I'm having difficulty understanding this.

Consider two messages are encrypted using the same cyclic group order $q$, generator $g$, private key $x$, and random parameter $y$. The attacker knows a plaintext $m_1$ and its corresponding ciphertext $c_1=\left(r_1,s_1\right)$.

I was told that, under these circumstances, if an attacker also knows the ciphertext $c_2=\left(r_2,s_2\right)$ of another message $m_2$, they can recover $m_2$.

How is this possible? Wouldn't the attacker need to know $q$ and $g$?


1 Answer 1


$q$ and $g$ are usually assumed to be public knowledge - they are known as public parameters (or are part of the users' public keys).

If the same random value $y$ is used for both messages, then $r_1 = r_2 = g^y$.

Then we know that $s_1 = (r_1^x) \cdot m_1$ and $s_2 = (r_1^x) \cdot m_2$.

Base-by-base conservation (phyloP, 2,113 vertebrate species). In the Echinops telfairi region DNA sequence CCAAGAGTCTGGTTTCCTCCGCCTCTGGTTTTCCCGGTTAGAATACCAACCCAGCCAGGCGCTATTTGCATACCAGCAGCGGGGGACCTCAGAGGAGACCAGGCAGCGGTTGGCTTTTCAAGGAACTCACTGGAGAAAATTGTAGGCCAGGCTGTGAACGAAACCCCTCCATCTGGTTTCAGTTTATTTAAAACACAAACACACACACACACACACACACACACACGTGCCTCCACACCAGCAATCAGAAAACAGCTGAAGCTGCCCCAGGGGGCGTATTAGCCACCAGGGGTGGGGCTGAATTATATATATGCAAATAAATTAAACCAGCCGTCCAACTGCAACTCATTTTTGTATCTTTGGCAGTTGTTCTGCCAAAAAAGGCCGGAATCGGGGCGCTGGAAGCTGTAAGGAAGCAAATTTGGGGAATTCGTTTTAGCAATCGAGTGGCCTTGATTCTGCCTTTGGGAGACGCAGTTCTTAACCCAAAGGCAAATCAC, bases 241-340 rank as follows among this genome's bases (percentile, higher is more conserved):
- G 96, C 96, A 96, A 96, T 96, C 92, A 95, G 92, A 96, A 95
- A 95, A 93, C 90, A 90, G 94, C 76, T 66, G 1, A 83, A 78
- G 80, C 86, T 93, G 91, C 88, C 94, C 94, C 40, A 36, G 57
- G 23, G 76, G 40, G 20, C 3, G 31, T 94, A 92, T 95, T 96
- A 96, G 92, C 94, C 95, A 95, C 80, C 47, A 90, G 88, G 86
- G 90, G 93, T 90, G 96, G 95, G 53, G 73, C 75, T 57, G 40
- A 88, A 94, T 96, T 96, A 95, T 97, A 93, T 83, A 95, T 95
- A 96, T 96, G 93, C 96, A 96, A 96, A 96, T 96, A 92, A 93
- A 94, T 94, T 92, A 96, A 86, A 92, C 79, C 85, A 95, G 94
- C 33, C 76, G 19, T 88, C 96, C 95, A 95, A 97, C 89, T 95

Thus the attacker can compute $$m_2 = \frac{s_2}{s_1}m_1$$ in the group.

  • $\begingroup$ Ah thanks. If I had understood that q and g are considered public knowledge, this is exactly what I would have done. $\endgroup$
    – Public IP
    Commented Apr 30, 2022 at 0:18
  • $\begingroup$ What if we were to introduce modulo? $\endgroup$
    – Public IP
    Commented Apr 30, 2022 at 0:25
  • $\begingroup$ "In the group" means modulo the order of the group. E.g. the inversion of $s_1$ is done modulo $q$ $\endgroup$ Commented Apr 30, 2022 at 0:27
  • $\begingroup$ I guess I'm not understanding. For example $m_1=s_1\times\left({r_1}^x\right)^{-1}\mod q$. How did you get $s_1=r_1\times m_1$ from that? $\endgroup$
    – Public IP
    Commented Apr 30, 2022 at 0:36
  • $\begingroup$ Sorry, I just forgot to write the power of $x$. Fixed :) $\endgroup$ Commented Apr 30, 2022 at 1:36

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